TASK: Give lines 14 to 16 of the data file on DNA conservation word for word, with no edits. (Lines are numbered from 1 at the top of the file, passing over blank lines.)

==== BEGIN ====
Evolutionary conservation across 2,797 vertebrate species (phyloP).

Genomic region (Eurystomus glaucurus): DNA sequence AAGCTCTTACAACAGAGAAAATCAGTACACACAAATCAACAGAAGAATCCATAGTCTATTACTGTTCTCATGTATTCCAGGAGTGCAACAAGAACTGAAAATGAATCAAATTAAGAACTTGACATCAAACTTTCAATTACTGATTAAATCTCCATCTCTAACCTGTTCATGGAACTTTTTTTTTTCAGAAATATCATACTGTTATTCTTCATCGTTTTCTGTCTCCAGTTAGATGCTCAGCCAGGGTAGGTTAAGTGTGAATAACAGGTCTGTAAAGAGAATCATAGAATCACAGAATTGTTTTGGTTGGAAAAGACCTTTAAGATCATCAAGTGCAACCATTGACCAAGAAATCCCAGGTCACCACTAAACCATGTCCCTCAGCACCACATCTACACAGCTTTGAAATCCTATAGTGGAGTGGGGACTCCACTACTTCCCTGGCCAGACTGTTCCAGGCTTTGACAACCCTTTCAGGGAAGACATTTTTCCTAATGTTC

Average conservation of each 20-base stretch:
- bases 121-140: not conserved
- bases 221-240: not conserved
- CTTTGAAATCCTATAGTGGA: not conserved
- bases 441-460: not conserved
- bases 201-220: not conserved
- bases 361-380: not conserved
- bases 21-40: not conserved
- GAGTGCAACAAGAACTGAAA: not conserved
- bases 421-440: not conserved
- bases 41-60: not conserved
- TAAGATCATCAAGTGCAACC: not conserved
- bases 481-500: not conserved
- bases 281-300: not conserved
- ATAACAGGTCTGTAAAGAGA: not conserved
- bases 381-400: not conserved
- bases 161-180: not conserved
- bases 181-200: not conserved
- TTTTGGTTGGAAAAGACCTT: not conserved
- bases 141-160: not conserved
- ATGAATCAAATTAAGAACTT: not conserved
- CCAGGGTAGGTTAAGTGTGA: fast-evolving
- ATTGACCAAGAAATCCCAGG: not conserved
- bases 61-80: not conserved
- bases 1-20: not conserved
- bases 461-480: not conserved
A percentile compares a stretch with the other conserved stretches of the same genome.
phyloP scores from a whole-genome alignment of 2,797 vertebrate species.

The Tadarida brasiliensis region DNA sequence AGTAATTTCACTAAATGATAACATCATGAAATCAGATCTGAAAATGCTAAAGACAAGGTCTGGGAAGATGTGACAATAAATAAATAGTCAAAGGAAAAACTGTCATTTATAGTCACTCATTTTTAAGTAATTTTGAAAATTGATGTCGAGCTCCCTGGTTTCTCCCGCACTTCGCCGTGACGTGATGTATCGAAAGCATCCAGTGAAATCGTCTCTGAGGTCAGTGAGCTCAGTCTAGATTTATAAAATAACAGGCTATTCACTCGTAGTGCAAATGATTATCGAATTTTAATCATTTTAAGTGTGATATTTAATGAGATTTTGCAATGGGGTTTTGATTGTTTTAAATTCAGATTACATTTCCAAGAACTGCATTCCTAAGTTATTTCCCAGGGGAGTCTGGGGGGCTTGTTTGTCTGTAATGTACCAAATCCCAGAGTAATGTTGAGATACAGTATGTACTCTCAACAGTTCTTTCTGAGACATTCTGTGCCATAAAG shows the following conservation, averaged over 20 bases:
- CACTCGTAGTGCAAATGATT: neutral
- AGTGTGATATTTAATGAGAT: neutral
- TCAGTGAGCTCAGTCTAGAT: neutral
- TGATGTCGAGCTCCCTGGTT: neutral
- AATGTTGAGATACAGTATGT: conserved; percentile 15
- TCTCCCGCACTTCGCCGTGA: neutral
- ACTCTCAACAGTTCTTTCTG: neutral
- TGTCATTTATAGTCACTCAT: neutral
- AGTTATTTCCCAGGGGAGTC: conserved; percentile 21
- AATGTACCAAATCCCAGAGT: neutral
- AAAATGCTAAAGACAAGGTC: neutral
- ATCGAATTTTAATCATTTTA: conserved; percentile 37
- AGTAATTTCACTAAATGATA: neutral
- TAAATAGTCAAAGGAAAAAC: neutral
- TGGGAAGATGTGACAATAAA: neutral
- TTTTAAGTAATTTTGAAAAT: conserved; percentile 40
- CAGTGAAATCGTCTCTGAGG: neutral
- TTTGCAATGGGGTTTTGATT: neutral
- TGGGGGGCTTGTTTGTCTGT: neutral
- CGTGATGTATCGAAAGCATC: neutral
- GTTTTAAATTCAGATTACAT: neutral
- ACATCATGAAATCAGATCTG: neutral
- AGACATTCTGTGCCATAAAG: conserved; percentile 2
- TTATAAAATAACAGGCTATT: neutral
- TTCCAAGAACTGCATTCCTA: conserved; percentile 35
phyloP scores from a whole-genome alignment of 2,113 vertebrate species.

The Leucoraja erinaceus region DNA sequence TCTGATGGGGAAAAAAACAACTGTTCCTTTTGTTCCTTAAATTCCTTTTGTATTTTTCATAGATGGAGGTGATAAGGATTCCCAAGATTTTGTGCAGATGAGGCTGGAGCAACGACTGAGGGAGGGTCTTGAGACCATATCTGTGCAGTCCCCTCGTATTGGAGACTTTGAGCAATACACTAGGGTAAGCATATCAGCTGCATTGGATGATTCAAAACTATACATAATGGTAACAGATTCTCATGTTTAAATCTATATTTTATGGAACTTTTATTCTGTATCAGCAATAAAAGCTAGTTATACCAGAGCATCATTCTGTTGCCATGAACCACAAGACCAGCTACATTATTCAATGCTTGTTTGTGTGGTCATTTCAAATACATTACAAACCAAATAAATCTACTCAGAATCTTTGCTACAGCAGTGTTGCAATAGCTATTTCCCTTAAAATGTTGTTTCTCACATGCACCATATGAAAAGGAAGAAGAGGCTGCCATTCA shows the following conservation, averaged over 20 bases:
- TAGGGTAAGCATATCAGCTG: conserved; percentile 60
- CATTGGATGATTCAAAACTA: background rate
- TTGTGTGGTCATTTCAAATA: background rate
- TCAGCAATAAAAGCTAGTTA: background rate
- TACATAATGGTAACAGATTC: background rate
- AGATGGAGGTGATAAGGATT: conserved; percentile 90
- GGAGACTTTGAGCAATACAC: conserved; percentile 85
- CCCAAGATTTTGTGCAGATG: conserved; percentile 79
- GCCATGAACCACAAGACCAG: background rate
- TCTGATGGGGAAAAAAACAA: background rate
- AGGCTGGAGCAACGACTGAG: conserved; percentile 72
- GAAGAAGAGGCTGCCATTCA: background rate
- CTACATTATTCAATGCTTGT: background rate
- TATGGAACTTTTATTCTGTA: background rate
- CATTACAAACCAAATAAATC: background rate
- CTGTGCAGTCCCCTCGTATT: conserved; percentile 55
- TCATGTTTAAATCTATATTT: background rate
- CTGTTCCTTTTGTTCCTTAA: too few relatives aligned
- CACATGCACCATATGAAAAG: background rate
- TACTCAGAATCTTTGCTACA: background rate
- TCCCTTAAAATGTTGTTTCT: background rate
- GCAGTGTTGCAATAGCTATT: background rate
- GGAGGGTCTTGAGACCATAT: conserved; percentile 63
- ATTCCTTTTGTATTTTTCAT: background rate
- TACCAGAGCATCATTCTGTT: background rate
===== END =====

- TAAGATCATCAAGTGCAACC: not conserved
- bases 481-500: not conserved
- bases 281-300: not conserved